EMI showdown between Terra Firma and Citigroup begins
A courtroom showdown over music group EMI has got under way in New York, the combatants apparently having failed to reach a last-minute settlement.
Investment bank Citigroup faces allegations - which it denies - it tricked Guy Hands' private equity firm, Terra Firma, into overpaying for EMI.
There were reports the two sides were negotiating an out-of-court deal.
But Mr Hands and David Wormsley, a Citigroup executive, were in court at the start of proceedings.
"[Mr Wormsley] was playing two sides of the street at the same time," said Mr Hands' lawyer, David Boies in his 45 minute opening statement to the jury.
"[He] secretly promised EMI to use his relationship with Guy Hands and Terra Firma to help EMI," he added, saying he would produce e-mail evidence to back up the claim.
But Citigroup's lawyer claimed it was a matter of sour grapes on Mr Hands' part, having realised that the deal was not as profitable as he had hoped.
"After a while Mr Hands had a new story," he said, claiming that it was only later that the private equity investor turned against Mr Wormsley.
"There was no fraud, no lies. Nobody tricked him."
Newspaper reports have said that the two sides held peace talks about the £4.2bn ($6.7bn) takeover of EMI in 2007.
Mr Hands wants damages and for Citi to agree to restructure the £3bn it lent Terra Firma to finance the deal, easing pressure on EMI's finances.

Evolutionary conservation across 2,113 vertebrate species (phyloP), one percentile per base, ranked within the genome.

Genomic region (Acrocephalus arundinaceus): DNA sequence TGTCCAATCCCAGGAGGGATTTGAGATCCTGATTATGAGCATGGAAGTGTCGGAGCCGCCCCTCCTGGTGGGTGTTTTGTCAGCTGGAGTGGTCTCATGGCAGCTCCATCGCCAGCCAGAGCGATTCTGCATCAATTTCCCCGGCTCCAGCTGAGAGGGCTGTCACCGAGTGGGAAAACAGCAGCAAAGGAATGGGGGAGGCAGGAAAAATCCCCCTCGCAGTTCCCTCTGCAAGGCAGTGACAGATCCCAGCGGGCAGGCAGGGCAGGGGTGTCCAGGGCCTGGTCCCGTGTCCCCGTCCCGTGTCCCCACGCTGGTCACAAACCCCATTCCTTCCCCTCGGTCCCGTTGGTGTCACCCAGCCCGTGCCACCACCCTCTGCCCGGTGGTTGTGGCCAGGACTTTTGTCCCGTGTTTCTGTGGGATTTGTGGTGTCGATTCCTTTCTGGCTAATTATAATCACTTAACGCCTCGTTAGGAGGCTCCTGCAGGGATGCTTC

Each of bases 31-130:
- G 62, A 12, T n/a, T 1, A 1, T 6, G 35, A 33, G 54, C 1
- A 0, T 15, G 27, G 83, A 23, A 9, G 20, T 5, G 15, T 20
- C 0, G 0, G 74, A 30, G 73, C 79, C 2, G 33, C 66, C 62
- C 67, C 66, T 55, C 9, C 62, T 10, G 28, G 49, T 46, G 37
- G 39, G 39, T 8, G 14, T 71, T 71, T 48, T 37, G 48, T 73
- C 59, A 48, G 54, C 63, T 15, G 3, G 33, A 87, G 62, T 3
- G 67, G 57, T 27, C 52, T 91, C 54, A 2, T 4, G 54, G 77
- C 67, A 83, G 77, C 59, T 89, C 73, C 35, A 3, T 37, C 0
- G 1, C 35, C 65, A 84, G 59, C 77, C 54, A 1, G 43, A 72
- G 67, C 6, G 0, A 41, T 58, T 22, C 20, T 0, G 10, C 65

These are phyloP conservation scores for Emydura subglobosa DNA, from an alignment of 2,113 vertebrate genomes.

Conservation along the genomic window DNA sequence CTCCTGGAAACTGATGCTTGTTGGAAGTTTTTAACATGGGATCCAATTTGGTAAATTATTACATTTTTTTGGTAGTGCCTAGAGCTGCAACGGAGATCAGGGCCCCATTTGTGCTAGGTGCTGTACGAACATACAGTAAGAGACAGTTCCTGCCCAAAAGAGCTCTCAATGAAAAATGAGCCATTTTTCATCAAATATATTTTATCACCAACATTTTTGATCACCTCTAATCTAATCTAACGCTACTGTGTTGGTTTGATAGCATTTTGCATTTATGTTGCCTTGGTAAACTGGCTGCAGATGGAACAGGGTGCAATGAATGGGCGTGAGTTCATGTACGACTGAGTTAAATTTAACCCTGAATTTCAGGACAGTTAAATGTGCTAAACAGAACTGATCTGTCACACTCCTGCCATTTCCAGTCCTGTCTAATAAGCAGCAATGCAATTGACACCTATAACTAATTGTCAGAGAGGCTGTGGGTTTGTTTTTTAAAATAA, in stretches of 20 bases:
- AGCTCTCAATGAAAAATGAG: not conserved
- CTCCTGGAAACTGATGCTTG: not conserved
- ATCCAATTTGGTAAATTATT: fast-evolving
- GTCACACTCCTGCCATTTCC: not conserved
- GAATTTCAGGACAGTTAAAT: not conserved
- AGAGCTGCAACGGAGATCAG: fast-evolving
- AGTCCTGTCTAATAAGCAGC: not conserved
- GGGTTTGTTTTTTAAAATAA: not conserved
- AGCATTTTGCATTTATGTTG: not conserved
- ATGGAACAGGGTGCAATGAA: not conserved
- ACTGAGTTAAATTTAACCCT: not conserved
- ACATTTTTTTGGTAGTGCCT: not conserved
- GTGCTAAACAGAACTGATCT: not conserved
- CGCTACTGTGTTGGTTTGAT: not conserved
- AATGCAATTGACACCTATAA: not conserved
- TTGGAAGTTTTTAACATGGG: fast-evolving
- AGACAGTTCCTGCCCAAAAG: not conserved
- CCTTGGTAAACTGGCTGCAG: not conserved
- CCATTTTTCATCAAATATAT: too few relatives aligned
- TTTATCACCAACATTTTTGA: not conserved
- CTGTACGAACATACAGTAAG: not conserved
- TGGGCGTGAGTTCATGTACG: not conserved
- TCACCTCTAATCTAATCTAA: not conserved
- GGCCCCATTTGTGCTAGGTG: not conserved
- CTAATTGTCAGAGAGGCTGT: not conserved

Mr Wormsley, Citi's main financial adviser on the deal, is accused of encouraging Terra Firma to pay more for EMI by telling Mr Hands that Cerberus Capital Management was still in the race to buy the music group.
Citi fiercely denies the allegations, arguing that Terra Firma had already approved the EMI bid before the conversation took place.
The case is said to centre on three phone calls between Mr Hands and Mr Wormsley in the days before bids for EMI were due.
A nine-member jury heard the opening statements before presiding US District Judge Jed Rakoff.
Mr Hands and Mr Wormsley are both expected to testify. A month ago, Judge Rakoff ruled that Terra Firma's claims for fraudulent misrepresentation and fraudulent concealment could proceed to trial.
Meanwhile, EMI, whose artists include Lily Allen and Robbie Williams, has finally agreed a plan with its pension fund trustees to pay off the £197m deficit in the EMI pension scheme.
The dispute between the two sides had threatened the company's solvency and forced the pensions regulator to intervene.
EMI said it would pay the £197m in instalments between now and April 2016.
EMI's chief executive Roger Faxon, said: "I am very pleased that we have been able to work with the trustee board to resolve all outstanding matters and reach this amicable agreement, which is aimed at reassuring members of the fund of the security of their pensions."
But the pensions regulator made it clear that the repayment plan had only been agreed because it had threatened to impose a deal.
"As is often the case, our ability to impose a solution provides an incentive for parties to agree, even if at the last moment," said June Mulroy, a director at the regulator.
"We are determined that scheme funding targets are set with appropriate levels of prudence, and we will not hesitate to invoke our powers where necessary."